– The following is an extract from a semi-fictional novel I’m working on. It is based on my experience of taking part in medical trials as a lifestyle and tells the tale of a disenfranchised young man living on the edge of society and finding his place in the world while meeting fellow drifters along the way. It is still a work in progress and one that will keep being developed as I continue living this way and collecting more material for the book, but for now I will post extracts on here. Previous instalments can be found here.
Half way into the trial and I was into the groove of things. After being hounded by the nurses all morning with the relentless procedures, I faced the mental health questions of the doctor. It was almost hard not to break out laughing when answering them. The doctor asking them was this big Czech woman with the most monotone voice I’d ever heard. There she would stand hunch-backed over the edge of my bed, reading through my test results before reciting the suicide risk assessment test. “Have you had any thoughts about killing yourself recently?” she asked, staring intensely into my eyes.
“No,” I would answer.
“Have you had any thoughts about hurting or harming yourself recently?”
“No,” I would answer.
“Have you ever had the urge to disappear or go to sleep for a very long time.”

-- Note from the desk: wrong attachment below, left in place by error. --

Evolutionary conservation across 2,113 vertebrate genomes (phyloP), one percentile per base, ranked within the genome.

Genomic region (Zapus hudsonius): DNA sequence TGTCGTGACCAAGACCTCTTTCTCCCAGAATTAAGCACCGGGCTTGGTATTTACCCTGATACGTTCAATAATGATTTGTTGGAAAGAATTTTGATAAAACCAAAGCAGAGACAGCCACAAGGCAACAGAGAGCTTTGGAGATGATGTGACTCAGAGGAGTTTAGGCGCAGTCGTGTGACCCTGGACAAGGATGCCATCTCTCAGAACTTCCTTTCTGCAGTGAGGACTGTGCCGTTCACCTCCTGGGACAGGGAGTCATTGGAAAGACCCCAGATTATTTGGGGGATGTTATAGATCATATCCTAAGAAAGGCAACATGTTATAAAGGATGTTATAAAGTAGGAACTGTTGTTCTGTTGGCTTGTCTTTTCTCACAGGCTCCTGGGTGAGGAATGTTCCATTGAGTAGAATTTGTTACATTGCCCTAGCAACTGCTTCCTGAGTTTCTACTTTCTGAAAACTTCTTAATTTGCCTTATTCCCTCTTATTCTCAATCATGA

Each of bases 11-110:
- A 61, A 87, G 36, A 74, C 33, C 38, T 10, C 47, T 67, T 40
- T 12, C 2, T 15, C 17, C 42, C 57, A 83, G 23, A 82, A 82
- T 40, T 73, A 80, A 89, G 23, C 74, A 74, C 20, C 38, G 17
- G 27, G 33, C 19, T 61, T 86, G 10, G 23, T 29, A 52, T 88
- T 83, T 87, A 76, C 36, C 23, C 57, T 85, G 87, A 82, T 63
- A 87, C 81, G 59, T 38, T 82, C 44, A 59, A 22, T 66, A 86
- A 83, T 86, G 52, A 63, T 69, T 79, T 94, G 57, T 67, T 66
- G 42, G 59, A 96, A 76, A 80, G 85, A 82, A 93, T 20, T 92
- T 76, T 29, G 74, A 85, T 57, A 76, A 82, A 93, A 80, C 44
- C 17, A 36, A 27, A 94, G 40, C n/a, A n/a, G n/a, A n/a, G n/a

“No,” I would answer. That one was slightly a lie. Listening to her speak while also feeling drowsy from the drug, I was ready to go to sleep until next year. After she was done ascertaining whether I still wanted to live, I was free to enjoy the day. I played some bingo and participated in some quizzes, testing ourselves against the guinea-pigs from other trials that were taking place in the clinic. I even won a few, meaning I was rewarded with a few £5 vouchers for various shops in the outside world. More free money – Finlay was loving it. I continued to chat some more with him as we played table tennis for whole afternoons in the courtyard. I learned more about his travels and his life. He was originally from the highlands and was currently spending his time back there at his parents before going to uni. He had a friend called Ciaran who lived in a van and also did trials while claiming the dole. After the trial, he was planning to do a road trip with him before commencing his studies which, as it sounded, he had no intention to finish. He was also working on some music projects, collaborating with a singer from Nashville in the states. He told me he sent her a track for her to write and sing some lyrics over. The lyrics she sent back were worse than some of the things I had heard coming from Sean’s bedroom. I told him I was a writer and so he asked me to knock something up to replace what she had written. I sat in my bed there listening to his track, thinking of what words would fit the beat. I had never written lyrics before but I was willing to give it a go. My daydreaming was as strong as ever and I imagined the possibility of us two wanderers creating chart-topping music. We could write a hit record and live off the royalties while travelling the world. It suddenly dawned on me that was what Finlay was trying to do – passive income through music production. All it took was one hit song, cheesy Christmas record, or background track to a BBC documentary. He mentioned his mate who was raking in a hundred thousand pounds or so every year after producing a few big dance tracks when he was eighteen. He now owned a big horse and just sat around all day smoking weed and playing video games. Yes, passive income was another way to avoid the tyranny of the rat race. It was something I had spoken about with others in the clinic, and many people I had met on the road. People looking to invest in crypto or stocks and shares. People looking to get into property. Everyone wanted to find the secret way to cheat the system – to never have to work again and sit on a beach in Thailand and wake up late and drink cocktails all day. Medical trials were a good start, but maybe I needed to branch out like Finlay and the others were doing. I thought back to that pet food warehouse I had suffered at for a few weeks. I thought back to the smell of rotting dog food penetrating my skin and soul. The trials were helping me to live and get by and maybe even save for a bit of travelling, but they were never guaranteed and I could have done with something else to stop me from falling back into that pit of depressing, dead-end jobs. Well maybe this song was going to be it. I sat there trying to write some catchy pop lyrics and dreaming of the royalties coming in. There I’d be drifting around India, sipping a beer in a hostel with some hot young German backpacker. “So what is it you do for work back home?” she would ask. “I’m a songwriter,” I would say. She would stare at me, suddenly with an increased attraction level. “A song writer??” she would ask again. “Yes,” I would say. “I wrote a few hit records and now live off the royalties.” After that it naturally wouldn’t be long until we ended up in bed together. Okay, perhaps the daydreaming was getting out of hand, but it had been two weeks in the clinic with another two to go. I couldn’t go far physically, so it was only natural my mind wandered to whatever far-out place it could.